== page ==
This flies in the face of Thomas Robert Malthus' prediction from his 1798 "Essay on the Principle of Population" that predicted exponential population growth would outstrip the gradual growth of the food supply and would result in war, disease and starvation. That "Malthusian catastrophe" spurred arguments about birth control and treatment of the poor that inspired Charles Dickens to write one of Ebenezer Scrooge's coldest quotes from the Christmas Carol during a discussion of poor Londoners who would rather die than live in the city's prisons and workhouses: "If they would rather die they had better do it, and decrease the surplus population."

Before the world starts flipping off Malthus and celebrating Tiny Tim-style, though, there are just a few minor weaknesses in Ausubel's findings. For one, they rely heavily on assumptions that China's taste for meat will continue to lag its economic growth and that both China and India's eating habits will remain consistent and continue to spare farmland. It also makes little to no provisions for biofuels and their potential demand on agriculture.

It also doesn't address the potential effects of climate change in the least, as a United Nations farming study did in June. That research found that the world will need an extra 173 million acres of farmland by 2050 to compensate for degraded and polluted soil and land inundated by rising ocean salt water.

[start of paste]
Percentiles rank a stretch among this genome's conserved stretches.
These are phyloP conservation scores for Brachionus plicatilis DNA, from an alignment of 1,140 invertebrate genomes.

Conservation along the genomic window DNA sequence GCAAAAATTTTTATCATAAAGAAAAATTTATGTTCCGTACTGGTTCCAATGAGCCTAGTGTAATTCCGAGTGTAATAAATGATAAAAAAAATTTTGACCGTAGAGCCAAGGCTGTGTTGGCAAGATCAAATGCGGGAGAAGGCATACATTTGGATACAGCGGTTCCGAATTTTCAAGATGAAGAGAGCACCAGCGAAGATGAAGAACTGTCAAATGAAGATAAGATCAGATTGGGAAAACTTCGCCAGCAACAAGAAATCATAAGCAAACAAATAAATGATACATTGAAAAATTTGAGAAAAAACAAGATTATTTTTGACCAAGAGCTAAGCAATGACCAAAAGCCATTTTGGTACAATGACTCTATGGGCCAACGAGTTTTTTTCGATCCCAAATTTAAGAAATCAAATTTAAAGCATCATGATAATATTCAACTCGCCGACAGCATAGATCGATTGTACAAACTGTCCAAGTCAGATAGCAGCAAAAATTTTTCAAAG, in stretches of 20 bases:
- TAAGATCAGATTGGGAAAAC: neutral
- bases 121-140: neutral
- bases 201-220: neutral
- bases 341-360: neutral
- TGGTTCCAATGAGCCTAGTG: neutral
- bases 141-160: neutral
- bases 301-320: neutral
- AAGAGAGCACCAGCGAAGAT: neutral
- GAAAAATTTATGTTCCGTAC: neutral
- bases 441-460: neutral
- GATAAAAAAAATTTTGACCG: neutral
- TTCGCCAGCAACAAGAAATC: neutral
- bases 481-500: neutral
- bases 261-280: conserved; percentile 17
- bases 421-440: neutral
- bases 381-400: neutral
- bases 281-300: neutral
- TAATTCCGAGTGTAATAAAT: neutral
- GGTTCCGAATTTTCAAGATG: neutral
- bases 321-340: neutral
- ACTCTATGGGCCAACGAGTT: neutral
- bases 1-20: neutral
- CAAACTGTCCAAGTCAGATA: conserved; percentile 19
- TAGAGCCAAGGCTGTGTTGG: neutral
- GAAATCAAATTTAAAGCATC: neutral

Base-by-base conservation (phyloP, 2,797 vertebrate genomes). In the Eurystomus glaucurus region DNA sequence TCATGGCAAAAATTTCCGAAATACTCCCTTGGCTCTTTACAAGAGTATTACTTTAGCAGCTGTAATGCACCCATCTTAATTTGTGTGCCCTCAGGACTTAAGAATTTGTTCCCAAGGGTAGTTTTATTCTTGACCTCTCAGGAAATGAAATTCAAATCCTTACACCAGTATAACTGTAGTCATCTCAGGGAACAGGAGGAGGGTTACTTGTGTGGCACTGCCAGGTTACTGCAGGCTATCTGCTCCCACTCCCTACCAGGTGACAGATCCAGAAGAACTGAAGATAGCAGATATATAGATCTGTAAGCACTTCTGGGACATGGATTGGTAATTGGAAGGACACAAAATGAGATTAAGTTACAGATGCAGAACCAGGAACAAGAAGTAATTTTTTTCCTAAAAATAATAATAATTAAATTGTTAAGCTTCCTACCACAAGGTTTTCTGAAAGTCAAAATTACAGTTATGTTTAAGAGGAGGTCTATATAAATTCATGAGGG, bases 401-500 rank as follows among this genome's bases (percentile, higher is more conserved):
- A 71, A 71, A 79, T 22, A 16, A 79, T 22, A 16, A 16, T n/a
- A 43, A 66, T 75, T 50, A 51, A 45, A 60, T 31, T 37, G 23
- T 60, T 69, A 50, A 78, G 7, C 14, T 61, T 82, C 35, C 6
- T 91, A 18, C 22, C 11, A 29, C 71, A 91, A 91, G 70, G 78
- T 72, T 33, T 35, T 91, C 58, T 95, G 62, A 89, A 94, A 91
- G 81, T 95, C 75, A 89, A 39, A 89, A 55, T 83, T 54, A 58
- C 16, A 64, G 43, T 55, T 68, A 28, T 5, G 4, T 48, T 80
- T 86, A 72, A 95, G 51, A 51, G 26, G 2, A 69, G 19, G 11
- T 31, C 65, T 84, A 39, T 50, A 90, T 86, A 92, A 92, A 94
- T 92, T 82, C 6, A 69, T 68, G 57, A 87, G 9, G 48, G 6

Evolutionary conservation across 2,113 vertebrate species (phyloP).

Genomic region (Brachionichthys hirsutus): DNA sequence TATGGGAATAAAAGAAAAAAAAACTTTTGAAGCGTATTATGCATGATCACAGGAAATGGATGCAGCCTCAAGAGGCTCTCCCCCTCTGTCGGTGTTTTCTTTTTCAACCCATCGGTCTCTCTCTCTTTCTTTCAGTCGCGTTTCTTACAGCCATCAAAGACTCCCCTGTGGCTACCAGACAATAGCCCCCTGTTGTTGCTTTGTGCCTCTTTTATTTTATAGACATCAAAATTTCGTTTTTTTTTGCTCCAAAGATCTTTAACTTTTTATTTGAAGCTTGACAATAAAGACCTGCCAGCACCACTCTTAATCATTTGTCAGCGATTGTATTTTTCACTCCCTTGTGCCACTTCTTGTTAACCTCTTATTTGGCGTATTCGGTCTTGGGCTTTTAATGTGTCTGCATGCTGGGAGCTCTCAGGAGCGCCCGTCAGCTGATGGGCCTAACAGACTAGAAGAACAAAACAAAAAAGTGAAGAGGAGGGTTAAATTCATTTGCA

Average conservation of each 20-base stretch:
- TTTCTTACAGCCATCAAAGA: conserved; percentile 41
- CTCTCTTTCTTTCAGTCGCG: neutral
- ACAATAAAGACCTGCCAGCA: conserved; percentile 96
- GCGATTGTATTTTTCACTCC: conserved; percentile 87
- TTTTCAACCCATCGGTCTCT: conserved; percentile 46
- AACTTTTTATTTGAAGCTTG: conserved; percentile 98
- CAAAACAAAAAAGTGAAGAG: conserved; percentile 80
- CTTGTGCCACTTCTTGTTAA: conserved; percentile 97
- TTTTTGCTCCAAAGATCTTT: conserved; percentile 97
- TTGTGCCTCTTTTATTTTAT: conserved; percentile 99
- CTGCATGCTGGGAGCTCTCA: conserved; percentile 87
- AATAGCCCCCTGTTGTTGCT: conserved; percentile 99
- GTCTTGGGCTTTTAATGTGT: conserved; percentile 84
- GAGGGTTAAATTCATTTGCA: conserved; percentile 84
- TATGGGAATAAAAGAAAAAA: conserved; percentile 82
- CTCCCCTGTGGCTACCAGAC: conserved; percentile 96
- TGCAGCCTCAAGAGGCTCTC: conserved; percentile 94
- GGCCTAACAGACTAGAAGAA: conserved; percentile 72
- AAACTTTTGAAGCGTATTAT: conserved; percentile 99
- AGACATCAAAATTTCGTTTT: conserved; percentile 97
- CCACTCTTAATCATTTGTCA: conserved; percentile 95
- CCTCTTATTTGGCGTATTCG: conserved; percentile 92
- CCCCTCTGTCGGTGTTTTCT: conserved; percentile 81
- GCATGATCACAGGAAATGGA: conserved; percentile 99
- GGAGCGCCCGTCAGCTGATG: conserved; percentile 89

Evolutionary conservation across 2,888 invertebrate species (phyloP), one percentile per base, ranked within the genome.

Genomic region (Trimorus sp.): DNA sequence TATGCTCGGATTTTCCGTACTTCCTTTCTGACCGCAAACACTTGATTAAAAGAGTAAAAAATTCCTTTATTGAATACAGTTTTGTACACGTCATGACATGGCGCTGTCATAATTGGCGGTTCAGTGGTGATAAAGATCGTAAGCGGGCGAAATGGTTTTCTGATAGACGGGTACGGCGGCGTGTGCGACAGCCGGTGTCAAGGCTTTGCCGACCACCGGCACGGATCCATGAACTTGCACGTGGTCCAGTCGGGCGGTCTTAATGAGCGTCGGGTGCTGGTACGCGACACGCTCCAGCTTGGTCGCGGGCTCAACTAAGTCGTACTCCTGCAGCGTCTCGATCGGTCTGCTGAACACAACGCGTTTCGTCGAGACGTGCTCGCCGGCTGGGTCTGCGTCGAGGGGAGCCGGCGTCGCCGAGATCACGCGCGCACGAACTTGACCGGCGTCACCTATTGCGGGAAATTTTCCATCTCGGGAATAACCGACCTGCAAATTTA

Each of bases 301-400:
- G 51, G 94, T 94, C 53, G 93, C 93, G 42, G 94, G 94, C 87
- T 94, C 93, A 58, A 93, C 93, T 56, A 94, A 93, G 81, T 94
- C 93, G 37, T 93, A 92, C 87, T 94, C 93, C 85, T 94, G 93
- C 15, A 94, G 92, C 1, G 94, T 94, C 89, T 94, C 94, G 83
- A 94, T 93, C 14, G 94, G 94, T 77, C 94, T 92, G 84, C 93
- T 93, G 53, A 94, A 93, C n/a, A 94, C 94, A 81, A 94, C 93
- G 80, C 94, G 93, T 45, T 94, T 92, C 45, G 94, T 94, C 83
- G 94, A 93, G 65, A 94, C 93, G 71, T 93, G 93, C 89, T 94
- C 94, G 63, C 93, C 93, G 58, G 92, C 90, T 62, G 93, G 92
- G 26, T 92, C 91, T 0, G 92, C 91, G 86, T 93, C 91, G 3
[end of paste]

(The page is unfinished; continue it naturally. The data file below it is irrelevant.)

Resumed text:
It also makes the fairly broad assumption that the world is perfectly OK with just how crop production has increased and how it's affected the world's food supply. Already, China, Saudi Arabia, South Korea, Japan, Australia, New Zealand, Russia, India, Chile and countries within the European Union have laws requiring genetically modified foods to be labeled as such. A ballot measure that would have required similar labeling in California failed after food companies including Monsanto (MON) and Hershey (HSY) spent $44 million to oppose it.